Determine the size of the metadata:

given by: ceiling(Size/218) x 8 + 72 = 328 (where the ceiling function rounds the input up to the nearest integer)

NB: The observant among you will notice that the actual requirement of the internal metadata block size will be smaller than the stated figure, because by shrinking the file system we’re decreasing the demand for metadata. Still, the difference in size will be negligible, and it’s simplest to compute the metadata block size from the pre-shrunk size.

Check file system for errors (Ext2/Ext3 file systems):
# e2fsck -f /dev/sda3

Calculate the new size of the FS, allowing for DRBD metadata:
given by: Size – 328 = 8192822

Resize the file system:
# resize2fs /dev/sda3 8192822s

Finally, create the metadata block:
# drbdadm create-md r0

Loading DRBD on startup

In most cases it’s desirable to load the DRBD kernel module and activate DRBD replication on start-up. DRBD is distributed with a daemon for just this purpose. (Replace {DRBD_DIR} with the directory where DRBD was unpacked to.)
# cp {DRBD_DIR}/scripts/drbd /etc/rc.d/init.d # chkconfig --add drbd

Activating DRBD

Start the daemon:
# service drbd start

Observe the status of the disks:
$ cat /proc/drbd
version: (api:88/proto:86-94) GIT-hash: 0d8589fcc32c874df57c930ca1691399b55ec893 build by emil@flare, 2010-08-04 20:45:00 1: cs:Connected ro:Secondary/Secondary ds:Inconsistent/Inconsistent C r---- ns:0 nr:0 dw:0 dr:0 al:0 bm:0 lo:0 pe:0 ua:0 ap:0 ep:1 wo:b oos:4096408

The Inconsistent/Inconsistent disk state is expected at this point. This simply means that the disks have never been synchronised.

Initial synchronisation

The next step is the initial synchronisation, and involves the complete overwrite of the data on one peer’s disk, sourced from the disk of another peer. You must select which of the peers contains the correct data, and issue the following command on that peer:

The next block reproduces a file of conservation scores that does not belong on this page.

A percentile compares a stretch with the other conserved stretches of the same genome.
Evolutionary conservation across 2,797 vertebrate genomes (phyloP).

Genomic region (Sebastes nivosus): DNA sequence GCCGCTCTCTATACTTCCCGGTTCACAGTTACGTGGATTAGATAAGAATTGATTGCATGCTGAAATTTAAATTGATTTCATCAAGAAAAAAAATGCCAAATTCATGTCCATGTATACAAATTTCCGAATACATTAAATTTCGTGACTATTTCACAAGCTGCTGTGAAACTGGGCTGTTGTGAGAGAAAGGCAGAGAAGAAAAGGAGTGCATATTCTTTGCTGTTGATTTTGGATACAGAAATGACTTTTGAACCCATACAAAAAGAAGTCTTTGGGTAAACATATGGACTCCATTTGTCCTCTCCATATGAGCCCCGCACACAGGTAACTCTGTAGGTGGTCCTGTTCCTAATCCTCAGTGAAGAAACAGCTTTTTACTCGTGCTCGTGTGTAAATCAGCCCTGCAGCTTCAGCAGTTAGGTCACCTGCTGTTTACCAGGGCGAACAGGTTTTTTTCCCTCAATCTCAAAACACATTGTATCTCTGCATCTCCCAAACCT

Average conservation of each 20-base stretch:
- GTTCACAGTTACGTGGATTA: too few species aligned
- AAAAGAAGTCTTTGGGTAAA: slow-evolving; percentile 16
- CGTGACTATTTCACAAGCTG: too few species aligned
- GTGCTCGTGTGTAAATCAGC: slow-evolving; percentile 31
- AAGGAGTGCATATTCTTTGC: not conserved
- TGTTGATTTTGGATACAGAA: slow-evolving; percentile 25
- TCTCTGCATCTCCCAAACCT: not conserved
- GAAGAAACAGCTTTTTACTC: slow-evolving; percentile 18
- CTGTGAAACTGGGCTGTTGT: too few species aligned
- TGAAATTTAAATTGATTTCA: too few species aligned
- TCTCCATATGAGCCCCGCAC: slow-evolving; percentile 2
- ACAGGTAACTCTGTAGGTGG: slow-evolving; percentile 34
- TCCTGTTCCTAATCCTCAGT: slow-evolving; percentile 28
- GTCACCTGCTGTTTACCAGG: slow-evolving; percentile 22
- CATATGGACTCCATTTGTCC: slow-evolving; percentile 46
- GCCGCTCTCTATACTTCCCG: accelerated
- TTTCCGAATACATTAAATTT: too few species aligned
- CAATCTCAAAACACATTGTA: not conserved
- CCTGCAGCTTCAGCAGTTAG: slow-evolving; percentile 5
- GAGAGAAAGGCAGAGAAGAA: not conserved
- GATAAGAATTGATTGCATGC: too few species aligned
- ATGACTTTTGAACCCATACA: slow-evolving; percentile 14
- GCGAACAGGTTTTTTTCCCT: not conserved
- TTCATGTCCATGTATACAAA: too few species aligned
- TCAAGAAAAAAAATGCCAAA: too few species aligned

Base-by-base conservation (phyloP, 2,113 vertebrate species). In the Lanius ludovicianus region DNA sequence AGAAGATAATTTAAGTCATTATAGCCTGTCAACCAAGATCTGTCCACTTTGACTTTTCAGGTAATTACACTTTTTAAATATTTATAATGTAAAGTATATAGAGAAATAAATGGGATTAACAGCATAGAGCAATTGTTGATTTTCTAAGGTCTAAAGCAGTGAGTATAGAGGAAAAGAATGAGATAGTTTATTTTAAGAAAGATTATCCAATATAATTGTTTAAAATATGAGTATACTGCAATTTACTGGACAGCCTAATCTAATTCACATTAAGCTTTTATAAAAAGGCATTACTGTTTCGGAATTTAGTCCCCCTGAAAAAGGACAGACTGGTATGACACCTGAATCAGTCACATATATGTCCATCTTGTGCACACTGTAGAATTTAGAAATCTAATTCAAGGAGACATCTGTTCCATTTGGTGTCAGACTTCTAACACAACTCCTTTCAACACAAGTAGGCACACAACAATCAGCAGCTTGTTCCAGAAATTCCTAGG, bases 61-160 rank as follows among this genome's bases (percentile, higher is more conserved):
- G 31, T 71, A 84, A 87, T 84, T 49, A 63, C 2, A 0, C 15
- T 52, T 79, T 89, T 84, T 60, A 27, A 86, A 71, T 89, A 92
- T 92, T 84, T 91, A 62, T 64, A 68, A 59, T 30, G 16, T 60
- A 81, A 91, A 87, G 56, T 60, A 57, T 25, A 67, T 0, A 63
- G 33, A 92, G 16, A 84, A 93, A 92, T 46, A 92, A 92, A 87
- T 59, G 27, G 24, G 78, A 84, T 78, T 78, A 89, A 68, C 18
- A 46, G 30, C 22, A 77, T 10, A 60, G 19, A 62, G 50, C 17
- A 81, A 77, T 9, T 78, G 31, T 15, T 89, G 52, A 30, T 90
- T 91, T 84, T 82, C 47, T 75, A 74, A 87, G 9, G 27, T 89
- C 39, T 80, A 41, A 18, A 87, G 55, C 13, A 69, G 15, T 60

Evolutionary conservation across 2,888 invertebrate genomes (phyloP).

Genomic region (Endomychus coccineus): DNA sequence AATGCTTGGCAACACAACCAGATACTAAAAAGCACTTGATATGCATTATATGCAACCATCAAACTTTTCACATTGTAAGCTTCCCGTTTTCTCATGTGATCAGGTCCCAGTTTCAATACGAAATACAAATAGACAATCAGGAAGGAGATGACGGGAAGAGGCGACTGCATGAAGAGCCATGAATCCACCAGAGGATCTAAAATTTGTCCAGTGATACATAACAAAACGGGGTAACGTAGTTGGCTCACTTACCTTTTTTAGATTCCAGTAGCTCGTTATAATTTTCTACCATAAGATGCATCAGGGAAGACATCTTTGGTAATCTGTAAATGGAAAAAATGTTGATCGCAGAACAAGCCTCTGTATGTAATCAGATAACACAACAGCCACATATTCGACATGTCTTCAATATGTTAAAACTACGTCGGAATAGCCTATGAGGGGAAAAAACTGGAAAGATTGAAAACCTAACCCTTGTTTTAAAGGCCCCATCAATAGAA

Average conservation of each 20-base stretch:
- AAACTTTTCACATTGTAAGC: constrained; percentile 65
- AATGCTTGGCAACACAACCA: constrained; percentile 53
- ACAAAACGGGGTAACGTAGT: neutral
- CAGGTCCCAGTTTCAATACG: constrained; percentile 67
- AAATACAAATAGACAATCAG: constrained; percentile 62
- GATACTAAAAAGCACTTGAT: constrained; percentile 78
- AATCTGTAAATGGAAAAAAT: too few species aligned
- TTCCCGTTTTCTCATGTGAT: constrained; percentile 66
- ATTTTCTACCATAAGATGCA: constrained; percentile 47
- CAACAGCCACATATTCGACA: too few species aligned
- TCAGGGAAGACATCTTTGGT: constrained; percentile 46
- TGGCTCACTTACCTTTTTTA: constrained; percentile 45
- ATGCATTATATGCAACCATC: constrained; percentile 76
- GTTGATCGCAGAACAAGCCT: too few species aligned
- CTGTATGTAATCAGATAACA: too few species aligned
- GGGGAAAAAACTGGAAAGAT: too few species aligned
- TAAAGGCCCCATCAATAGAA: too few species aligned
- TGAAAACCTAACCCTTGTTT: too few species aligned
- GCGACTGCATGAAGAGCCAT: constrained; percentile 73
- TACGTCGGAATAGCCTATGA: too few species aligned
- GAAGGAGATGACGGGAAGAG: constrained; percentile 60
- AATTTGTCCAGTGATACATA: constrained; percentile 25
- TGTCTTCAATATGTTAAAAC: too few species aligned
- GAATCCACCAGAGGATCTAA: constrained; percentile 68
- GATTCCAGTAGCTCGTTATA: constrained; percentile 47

# drbdadm -- --overwrite-data-of-peer primary r0

Now, on either of the peer nodes, do:
$ watch "cat /proc/drbd"

You will see a progress bar, similar to the one below: version: (api:88/proto:86-94) GIT-hash: 0d8589fcc32c874df57c930ca1691399b55ec893 build by emil@flare, 2010-08-04 20:45:00 1: cs:SyncTarget ro:Secondary/Primary ds:Inconsistent/UpToDate C r---- ns:0 nr:24064 dw:24064 dr:0 al:0 bm:1 lo:0 pe:0 ua:0 ap:0 ep:1 wo:b oos:4072344 [>....................] sync'ed: 0.7% (4072344/4096408)K finish: 2:49:40 speed: 324 (320) K/sec

Depending on the size of your file system, and the speed of the network, this operation may take some time to complete. Using a pair of virtual machines and a virtual internal network, a 4GB Ext3 file system took about 3.5 hours to synchronise. That said, you should be able to start using the primary disk as soon as it’s up, without waiting for the synchronisation process to complete. However, refrain from performing any mission-critical operations on the primary file system until the intial synchronisation completes (even if using protocol C).

Mounting the file system

Next, we can mount the disk on the primary node. But first, we must ensure that one node is selected as the primary node. On the primary node, issue the following:
# drbdadm primary r0

Observe the output of cat /proc/drbd, having made a node primary: